Over coffee, we chat with the duo behind førs about their new line of housewares, and why timeless design needs to align with shared values
A teapot is a particular thing, especially its spout. Blok Design‘s Vanessa Eckstein and Muriel Solomon, co-founders of førs studio, discovered this the hard way through trial and error as they worked to achieve the perfect pour. But time, Eckstein says, is something to be honoured alongside craftsmanship and quality, so they tried, tried, then tried again.
The result is at once meticulously designed and playful. When developing førs’ ceramic tableware, Eckstein and Solomon exercised intuition and experimented with form. Once satisfied, they rigorously modeled, 3D printed and tested each piece at every step of its journey toward becoming a finished product. Each piece is characterized by gentle curves and minimalist silhouettes; forms determined by how each interacts with other objects and feels in one’s hands. Over coffee (and, times being as they are, over Zoom), DL discussed the new line with Eckstein and Solomon, why they decided to partner up and why they’re not in the business of just putting more objects out into the world.
This conversation has been edited for length and clarity.
Designlines: Tell me about how your partnership started?
Muriel Solomon: Vanessa and I have been friends for five or six years. There was an instant connection and I think it came from our roots, her coming from Argentina, me coming from France. And both of us coming to Canada in search for the connection that we had in our home countries. I think we connected on a lot of levels. And dancing! We both love it.
Vanessa Eckstein: Croissants as well. You can add that to the list!
Muriel Solomon: And good coffee, and long conversation. So we connected on a personal level. I came from roles in big corporate and was looking to make a change, but needed something I was truly passionate about. So in 2018 I went to Copenhagen, loved all the design, and a week later, I saw Vanessa and she said to me, “do you want to design tableware?” She already had samples, and suddenly I knew that was the right thing.
Designlines: Most of Blok’s work is in graphic design – is this kind of design new for you?
Vanessa Eckstein: Not totally. My mom was a ceramicist, so I was brought up with ceramics all my life. I have a love of it, and for me, design has always been about experimenting and exploring. My first line was called Intento, and I learned so much from that experience. Everything that I didn’t know and didn’t do – I didn’t figure out distribution and other things – was because I did it organically and intuitively.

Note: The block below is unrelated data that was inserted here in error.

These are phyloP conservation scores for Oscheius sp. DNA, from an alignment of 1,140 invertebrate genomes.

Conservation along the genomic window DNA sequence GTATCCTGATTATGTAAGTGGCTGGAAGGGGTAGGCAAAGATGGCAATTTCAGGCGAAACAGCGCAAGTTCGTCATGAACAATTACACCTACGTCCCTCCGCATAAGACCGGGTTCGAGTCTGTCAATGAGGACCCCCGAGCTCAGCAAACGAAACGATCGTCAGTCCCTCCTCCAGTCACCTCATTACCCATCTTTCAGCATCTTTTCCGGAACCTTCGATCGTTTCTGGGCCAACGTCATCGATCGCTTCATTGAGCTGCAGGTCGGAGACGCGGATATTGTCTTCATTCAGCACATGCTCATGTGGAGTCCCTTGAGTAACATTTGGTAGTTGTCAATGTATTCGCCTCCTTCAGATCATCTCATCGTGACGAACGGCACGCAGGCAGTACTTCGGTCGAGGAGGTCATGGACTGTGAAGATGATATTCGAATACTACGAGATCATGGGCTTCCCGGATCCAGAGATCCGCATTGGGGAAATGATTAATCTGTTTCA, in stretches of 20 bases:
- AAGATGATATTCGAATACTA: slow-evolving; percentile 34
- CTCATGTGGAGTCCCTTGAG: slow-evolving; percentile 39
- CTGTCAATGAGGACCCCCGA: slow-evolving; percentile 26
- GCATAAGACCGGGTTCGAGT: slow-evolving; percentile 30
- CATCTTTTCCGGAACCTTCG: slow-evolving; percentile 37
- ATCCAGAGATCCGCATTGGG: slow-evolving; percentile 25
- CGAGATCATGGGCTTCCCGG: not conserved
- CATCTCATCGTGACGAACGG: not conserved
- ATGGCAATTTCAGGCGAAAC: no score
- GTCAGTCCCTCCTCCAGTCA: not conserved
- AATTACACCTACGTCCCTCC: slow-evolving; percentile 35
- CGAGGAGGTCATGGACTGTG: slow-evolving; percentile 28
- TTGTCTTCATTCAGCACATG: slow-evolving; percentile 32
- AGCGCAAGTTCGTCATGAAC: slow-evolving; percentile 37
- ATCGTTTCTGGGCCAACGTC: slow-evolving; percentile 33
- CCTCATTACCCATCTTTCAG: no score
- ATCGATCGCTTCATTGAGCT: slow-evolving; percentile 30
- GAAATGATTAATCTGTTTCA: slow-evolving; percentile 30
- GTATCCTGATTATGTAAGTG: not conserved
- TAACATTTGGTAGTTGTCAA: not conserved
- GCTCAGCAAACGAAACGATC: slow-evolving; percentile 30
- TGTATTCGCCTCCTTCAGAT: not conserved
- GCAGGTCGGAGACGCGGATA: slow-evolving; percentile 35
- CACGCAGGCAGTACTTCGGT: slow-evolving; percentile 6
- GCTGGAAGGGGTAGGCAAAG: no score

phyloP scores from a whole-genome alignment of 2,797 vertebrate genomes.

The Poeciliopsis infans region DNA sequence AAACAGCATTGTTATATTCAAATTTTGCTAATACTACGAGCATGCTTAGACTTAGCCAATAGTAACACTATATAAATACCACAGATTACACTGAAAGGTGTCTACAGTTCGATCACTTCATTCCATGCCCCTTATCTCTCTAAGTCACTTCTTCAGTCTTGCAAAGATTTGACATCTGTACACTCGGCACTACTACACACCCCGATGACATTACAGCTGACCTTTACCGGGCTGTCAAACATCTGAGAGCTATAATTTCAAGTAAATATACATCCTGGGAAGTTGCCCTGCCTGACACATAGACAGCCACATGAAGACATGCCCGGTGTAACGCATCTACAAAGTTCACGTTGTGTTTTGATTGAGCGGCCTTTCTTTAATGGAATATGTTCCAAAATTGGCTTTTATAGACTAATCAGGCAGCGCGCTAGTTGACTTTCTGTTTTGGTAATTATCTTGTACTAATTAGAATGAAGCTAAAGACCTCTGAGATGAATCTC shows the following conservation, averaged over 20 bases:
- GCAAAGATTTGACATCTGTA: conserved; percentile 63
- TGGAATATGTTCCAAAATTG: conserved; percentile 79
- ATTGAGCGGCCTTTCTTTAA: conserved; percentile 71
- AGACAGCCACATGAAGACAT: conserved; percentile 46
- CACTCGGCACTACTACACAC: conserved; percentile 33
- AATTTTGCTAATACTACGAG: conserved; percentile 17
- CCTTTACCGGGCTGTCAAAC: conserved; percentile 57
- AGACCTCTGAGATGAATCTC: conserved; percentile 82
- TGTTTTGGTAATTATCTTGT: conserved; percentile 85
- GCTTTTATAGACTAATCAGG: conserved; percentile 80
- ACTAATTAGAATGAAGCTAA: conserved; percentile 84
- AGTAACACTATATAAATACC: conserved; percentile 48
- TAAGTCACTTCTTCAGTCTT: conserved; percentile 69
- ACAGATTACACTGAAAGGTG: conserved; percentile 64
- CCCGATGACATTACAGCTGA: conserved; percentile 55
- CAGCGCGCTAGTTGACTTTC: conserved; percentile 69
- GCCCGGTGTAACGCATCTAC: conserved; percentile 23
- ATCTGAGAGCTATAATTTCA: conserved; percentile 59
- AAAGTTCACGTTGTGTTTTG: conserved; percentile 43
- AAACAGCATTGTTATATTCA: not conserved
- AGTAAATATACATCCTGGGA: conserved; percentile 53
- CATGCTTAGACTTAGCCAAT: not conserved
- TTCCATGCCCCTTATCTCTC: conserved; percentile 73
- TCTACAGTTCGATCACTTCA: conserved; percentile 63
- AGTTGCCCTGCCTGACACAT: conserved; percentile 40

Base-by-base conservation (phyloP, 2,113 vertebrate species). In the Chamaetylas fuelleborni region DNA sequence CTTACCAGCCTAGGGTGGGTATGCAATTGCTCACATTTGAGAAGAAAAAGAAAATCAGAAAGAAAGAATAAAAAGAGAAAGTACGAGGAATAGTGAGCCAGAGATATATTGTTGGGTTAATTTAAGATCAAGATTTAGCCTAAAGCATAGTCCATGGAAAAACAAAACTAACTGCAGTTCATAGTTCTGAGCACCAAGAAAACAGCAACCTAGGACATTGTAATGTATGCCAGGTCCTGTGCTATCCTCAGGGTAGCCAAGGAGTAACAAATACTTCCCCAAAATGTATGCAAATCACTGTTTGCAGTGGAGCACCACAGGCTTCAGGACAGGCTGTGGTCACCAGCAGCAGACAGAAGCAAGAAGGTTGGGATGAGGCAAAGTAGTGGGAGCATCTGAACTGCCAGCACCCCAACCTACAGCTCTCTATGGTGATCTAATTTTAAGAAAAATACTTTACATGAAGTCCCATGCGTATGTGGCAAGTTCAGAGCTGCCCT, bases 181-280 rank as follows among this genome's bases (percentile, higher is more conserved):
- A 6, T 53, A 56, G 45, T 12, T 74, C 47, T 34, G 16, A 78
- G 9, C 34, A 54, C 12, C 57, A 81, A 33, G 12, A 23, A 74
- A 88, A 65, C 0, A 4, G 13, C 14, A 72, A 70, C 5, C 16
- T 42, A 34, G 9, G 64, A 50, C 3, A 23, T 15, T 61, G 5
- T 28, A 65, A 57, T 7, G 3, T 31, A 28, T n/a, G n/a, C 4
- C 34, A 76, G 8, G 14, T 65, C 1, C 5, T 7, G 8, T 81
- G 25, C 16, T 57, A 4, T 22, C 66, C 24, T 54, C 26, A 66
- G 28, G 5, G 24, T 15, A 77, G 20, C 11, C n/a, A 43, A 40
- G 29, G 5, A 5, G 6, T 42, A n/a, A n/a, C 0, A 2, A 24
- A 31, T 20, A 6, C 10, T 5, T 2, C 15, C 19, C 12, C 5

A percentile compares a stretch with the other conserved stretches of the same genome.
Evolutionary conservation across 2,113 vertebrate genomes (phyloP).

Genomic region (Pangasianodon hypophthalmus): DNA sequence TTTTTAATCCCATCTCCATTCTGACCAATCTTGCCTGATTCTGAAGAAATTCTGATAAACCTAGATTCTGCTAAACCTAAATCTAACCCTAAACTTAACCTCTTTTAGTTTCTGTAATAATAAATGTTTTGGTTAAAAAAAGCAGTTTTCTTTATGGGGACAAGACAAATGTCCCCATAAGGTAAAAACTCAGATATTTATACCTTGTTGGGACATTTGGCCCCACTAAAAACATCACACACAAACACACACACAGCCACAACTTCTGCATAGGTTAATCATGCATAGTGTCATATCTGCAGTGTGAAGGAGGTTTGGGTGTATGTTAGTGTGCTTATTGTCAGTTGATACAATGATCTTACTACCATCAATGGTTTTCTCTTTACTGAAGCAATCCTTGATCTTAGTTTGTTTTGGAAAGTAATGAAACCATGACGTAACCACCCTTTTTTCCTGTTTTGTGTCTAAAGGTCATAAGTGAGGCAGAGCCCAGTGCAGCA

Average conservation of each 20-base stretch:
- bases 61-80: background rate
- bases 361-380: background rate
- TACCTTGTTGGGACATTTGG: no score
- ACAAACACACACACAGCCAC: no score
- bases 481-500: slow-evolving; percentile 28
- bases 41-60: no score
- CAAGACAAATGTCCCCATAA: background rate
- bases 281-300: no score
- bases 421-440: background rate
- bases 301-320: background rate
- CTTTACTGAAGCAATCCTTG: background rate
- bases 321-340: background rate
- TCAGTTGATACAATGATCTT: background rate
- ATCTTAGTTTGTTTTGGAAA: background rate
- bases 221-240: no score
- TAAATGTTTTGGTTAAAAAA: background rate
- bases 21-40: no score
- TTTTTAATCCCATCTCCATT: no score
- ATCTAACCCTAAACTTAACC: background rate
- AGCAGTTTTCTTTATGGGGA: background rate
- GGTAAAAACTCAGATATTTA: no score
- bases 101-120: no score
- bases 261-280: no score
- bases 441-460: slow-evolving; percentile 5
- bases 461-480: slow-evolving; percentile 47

Designlines: What are some of those lessons that you learned, and what mistakes are you correcting now?
Vanessa Eckstein: Many, and that reminds me of how glad I am that Muriel has come into my life. I know my strengths and limitations, so it’s huge to find someone that aligns with your values and has their own strengths, and who you want to be partners with, period. Finding that balance isn’t easy.
On the design side, the first time, it was much more organic and uncertain. We couldn’t keep a certain standard. We couldn’t design something, 3D print it, test it and correct it, so it was much harder to adjust. And we wanted to make sure førs had a sensuality of form and feeling. Design is at its best when functionality is at its best. Then come beauty and grace – that’s sometimes forgotten.
Designlines: How much time did it take for those initial ideas to become finished products?
Muriel Solomon: I was in the plant in spring 2019 and we were on the third version of the spout at that time. We had just recently made another mold for it, so that’s how long that’s been going on. We also designed these beautiful bowls, but the bottom of the clay kept dropping out, and we couldn’t get the finish we wanted, so we had to scale them down. Then others we nailed right at the beginning. It really all depends on the product.
Designlines: Is there a plan to expand the line?
Vanessa Ekstein: We actually started this process with a disassembling stool that was about being able to live in a small space but filled with people – you could have 50 stools hanging on a wall. It was always about being nomadic, stepping lightly and having objects that are flexible and fluid. We’re not going to put out products because we want products. They have to make sense philosophically. They have to align to very basic human connections and needs. Good design is timeless, and we’ve lost so much of that.
See and shop the collection at FORSSTUDIO.COM